Recently, there is a much wider range of diabetic-friendly products, which can be used as an alternative.
When it comes to carbohydrates, what is most important is the correct portion and the quality of the carbohydrate. It is important to focus on getting in the right carbohydrates, also known as complex carbs – which are low GI, and minimally refined – as these will be digested more slowly and result in a more sustained and gradual release of sugar.
These include whole grains, such as wholewheat bread and pasta, brown rice and pap, oats, and bran cereals. Legumes, nuts, and non-starchy veg also contribute as complex carbohydrates.
The types of carbohydrates to limit are known as refined carbohydrates and include white bread, white rice, biscuits, pastries, certain breakfast cereals, white flour, and some desserts.
When talking about diabetes we often only think about sugar. However, it is also important for people living with diabetes to make sure they are limiting their fat intake, more specifically their saturated fats, which are those which increase the risk for heart disease. This is because people with diabetes have an increased risk of developing heart disease.
Some research has shown that diets high in saturated fat may lead to worsening insulin resistance over time. It is important to choose foods that have been prepared healthily.
For example, not deep-fried or foods prepared with lots of cream and butter. This means, takeout, processed meats, fried foods, pre-packaged meals, and high saturated fat cheeses, sauces, and dairy all need to be limited to now and again.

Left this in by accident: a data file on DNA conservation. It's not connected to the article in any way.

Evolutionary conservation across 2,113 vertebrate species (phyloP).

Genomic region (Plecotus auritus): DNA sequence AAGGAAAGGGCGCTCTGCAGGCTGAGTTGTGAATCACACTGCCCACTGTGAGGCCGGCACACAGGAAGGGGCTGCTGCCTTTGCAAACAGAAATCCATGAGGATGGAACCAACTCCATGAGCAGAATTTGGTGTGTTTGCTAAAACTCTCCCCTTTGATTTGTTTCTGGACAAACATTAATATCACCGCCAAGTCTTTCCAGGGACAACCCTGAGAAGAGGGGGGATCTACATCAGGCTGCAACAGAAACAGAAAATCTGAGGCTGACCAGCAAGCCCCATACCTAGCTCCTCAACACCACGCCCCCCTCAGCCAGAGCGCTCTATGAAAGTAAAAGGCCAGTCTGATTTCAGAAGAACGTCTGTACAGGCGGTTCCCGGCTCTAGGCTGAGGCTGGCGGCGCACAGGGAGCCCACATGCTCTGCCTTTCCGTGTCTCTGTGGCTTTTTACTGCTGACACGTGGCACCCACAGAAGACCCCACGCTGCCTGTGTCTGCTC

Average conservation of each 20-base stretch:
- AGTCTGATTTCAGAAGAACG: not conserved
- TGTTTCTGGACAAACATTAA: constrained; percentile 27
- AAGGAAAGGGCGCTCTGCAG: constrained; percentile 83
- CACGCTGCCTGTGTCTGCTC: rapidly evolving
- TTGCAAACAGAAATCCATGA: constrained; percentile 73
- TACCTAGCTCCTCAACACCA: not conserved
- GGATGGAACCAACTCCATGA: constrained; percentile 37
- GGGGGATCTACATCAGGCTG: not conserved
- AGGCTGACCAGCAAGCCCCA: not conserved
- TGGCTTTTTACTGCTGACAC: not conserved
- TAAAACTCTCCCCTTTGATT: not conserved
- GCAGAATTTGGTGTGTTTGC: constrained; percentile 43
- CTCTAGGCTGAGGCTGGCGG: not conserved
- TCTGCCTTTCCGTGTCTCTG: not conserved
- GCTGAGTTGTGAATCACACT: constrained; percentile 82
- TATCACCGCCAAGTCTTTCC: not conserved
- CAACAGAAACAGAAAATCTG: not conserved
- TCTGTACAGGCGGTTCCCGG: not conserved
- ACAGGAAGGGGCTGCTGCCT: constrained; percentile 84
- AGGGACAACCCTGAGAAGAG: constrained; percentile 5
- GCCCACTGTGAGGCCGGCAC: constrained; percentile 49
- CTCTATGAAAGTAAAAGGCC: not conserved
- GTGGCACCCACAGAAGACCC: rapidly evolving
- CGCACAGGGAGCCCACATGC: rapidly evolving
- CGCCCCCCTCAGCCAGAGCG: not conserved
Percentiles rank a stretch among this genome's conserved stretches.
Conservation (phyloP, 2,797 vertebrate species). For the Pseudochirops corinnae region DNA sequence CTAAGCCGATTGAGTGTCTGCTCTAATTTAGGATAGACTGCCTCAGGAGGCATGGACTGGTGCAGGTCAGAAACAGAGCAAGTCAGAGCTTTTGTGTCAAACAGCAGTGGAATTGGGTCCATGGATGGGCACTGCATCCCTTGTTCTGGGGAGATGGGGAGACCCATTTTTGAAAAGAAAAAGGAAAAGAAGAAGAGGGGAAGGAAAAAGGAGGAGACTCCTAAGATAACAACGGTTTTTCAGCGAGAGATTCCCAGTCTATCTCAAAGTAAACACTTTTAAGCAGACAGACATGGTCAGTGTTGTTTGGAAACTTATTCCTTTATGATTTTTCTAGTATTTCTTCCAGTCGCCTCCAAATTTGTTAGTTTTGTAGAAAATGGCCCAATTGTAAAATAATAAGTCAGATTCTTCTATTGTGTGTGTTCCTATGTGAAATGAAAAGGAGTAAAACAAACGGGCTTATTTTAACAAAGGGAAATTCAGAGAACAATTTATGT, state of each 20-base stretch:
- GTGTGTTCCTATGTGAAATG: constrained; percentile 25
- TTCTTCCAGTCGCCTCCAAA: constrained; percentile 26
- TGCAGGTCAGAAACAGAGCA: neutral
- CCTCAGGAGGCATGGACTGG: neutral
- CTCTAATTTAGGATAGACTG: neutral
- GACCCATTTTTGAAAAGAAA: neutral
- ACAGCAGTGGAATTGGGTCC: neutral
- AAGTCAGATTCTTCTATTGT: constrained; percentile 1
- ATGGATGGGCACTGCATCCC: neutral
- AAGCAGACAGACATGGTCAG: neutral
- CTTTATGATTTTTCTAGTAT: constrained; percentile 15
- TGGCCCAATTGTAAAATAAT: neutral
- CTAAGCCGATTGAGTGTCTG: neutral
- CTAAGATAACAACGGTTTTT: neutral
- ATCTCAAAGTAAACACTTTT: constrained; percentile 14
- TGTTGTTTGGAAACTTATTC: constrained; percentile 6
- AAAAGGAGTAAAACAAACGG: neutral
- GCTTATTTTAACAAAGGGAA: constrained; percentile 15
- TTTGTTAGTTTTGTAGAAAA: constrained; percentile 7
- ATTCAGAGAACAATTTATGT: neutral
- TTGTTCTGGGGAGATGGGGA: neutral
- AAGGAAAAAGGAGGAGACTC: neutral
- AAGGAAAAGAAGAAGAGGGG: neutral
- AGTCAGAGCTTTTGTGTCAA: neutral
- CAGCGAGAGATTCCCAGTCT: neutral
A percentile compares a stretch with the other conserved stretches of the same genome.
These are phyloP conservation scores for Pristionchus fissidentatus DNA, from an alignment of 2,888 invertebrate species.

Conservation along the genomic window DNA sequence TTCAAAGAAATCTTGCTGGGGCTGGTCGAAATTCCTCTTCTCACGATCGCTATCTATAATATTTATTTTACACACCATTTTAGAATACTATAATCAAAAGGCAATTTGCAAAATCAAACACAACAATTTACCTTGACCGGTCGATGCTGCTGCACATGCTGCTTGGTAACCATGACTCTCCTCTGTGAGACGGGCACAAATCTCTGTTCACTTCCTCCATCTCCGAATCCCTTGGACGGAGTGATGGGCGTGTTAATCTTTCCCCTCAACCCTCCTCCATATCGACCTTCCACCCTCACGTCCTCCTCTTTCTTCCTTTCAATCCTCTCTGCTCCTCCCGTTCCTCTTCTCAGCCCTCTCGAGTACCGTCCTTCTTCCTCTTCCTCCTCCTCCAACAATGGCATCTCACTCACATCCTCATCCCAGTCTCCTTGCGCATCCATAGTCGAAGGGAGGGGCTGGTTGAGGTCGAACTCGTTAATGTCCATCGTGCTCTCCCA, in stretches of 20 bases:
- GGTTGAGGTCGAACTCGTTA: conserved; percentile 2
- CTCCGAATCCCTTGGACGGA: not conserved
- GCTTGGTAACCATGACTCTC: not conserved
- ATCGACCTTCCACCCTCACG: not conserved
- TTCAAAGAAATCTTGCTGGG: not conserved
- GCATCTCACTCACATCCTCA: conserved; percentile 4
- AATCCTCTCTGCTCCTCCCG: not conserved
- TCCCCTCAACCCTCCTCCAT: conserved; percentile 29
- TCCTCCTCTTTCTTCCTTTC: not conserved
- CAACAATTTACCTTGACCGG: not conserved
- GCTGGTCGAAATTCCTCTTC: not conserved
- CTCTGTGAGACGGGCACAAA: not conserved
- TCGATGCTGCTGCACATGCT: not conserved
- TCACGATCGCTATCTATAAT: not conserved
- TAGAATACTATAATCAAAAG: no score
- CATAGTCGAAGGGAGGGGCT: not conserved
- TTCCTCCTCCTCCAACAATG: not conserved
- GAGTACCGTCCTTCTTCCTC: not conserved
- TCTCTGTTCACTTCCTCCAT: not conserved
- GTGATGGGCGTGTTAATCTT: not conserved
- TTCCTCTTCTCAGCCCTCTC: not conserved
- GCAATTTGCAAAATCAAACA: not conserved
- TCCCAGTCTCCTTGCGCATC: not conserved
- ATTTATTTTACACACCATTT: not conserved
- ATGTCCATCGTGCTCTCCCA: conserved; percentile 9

Everyone should consume alcohol in moderation and especially individuals living with diabetes. Depending on the individual’s condition perhaps no drinking at all would be suggested by their health-care practitioner. With drinks of choice, added sugar in the drink or mixers can cause blood sugar levels to fluctuate. Alcohol may also influence certain diabetes medications.
Drinking too much or too fast can be life-threatening, thus when consuming alcohol, it is important not to do it on an empty stomach and to consume alcohol slowly in limited quantities.
If possible, drinking should be avoided or limited to certain occasions, and if drinking, to choose drinks with lower sugar and carbohydrate content such as dry beers, or wine, liquor plain, or with sugar-free mixers.
Naturally occurring sugars and sweeteners
The body cannot distinguish between sugars. Using honey will not be any better than using sugar. It is best to limit the use or gradually eliminate it. The same logic applies to natural sugars in fruit. Eating ten fruits will not be better than eating a slab of chocolate.
While the fruit is a better choice overall, as it has more fibre and nutritional benefit, and thus will be broken down more slowly, the natural sugars in excess amounts will still cause a spike in sugar levels. So it is important to consume these in moderation.